“It was the worst thing I have ever had to do. Because my relationship with him is the last thing he has left. I am one of the last connections my son has left. And I knew he was going to have to sit there in that box and watch me do that.”
Global News asked the Ministry of Mental Health and Addictions to respond to the mother’s concerns she had no way to get her son into treatment unless he volunteered, overdosed or was arrested.
The ministry responded with a statement that did not address that issue.
Instead, it referred to its “A Pathway to Hope” roadmap, which it said would help address mental health and addiction issues through early intervention.
“Since 2017, the province has been working urgently to build a system of mental health and addictions care from the ground up, where there was none before,” the statement reads.
“A $500 million investment will build that system, including $97 million for integrated mental health and addiction care for children, youth and young adults.”
The program includes funding for an eventual 23 Foundry centres which offer mental health and substance use support to youth, expanded early psychosis intervention services and early years mental health supports.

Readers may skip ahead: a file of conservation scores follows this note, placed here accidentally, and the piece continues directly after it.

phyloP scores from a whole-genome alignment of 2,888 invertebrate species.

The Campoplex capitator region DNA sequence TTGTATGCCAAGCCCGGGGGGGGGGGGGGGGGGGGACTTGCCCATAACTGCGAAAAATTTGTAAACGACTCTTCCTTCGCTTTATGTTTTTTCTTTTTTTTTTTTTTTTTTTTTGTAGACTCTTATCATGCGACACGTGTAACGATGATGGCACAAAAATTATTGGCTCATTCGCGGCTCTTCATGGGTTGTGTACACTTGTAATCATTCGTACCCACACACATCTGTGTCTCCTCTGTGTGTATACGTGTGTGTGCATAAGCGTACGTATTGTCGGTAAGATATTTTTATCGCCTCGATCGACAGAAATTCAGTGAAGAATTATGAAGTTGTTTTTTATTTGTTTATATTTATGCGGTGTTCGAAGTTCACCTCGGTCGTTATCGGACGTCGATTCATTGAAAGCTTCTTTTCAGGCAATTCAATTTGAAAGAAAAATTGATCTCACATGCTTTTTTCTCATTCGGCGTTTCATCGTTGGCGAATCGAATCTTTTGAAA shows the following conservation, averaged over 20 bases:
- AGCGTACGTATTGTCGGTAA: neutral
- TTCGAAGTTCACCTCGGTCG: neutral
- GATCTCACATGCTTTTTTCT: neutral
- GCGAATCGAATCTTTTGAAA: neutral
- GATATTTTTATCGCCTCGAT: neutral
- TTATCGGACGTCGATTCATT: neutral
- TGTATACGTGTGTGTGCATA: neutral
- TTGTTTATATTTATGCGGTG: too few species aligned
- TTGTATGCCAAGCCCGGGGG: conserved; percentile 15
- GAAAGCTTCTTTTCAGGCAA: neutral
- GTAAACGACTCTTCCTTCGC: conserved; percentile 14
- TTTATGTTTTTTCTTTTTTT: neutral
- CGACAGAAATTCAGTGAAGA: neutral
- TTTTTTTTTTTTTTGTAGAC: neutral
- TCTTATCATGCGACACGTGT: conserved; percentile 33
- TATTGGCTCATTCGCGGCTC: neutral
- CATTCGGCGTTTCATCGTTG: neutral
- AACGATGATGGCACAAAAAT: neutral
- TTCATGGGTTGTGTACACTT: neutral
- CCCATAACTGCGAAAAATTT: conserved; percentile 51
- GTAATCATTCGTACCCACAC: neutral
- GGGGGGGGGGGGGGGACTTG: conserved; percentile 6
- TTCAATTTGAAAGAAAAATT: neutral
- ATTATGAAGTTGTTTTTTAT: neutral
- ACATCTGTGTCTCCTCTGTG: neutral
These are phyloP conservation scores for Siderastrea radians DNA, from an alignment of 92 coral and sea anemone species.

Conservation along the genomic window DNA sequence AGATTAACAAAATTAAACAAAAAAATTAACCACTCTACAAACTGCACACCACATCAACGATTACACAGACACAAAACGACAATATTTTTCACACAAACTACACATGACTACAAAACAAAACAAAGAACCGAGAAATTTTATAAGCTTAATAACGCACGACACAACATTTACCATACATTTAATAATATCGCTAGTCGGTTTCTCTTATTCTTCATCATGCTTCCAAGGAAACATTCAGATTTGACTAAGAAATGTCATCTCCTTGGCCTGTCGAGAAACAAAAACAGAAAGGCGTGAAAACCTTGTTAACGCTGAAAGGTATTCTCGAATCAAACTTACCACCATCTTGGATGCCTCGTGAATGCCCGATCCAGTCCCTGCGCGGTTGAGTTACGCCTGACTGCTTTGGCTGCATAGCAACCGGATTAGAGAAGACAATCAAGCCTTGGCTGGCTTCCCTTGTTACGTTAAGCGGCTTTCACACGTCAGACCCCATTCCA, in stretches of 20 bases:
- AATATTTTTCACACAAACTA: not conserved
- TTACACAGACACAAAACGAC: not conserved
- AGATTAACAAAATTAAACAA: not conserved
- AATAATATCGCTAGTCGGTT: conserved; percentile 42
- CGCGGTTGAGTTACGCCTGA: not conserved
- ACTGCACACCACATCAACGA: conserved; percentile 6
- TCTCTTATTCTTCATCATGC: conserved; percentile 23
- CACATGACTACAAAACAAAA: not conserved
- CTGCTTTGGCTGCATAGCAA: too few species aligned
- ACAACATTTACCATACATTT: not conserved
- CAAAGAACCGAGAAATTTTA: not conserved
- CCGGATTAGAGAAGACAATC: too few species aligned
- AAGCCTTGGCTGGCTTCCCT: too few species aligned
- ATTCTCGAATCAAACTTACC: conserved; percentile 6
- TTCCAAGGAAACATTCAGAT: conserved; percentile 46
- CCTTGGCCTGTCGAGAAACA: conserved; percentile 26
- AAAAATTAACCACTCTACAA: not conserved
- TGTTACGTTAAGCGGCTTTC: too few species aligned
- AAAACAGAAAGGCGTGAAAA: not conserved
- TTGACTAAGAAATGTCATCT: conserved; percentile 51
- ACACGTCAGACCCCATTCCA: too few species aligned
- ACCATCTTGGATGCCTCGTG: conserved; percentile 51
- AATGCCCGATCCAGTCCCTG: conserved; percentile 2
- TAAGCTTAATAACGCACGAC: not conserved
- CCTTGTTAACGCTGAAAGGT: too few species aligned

The province says it has created 33 of a promised 123 new youth addictions beds, and has allocated $57 million over the next three years to add 33 new and expanded substance use programs across the province.
The current law does not allow parents to force children to attend counselling or addictions treatment because under law, it is considered holding someone against their will.
In response to follow-up questions Thursday, the ministry confirmed there was “no provincial policy in place to allow a parent to admit their child into addiction treatment against their will.”
“Government’s priority is to make sure young people are kept safe and can access the services they need, when and where they need them,” it said.
“This includes building a voluntary system of care that is available when a young person reaches out for help.”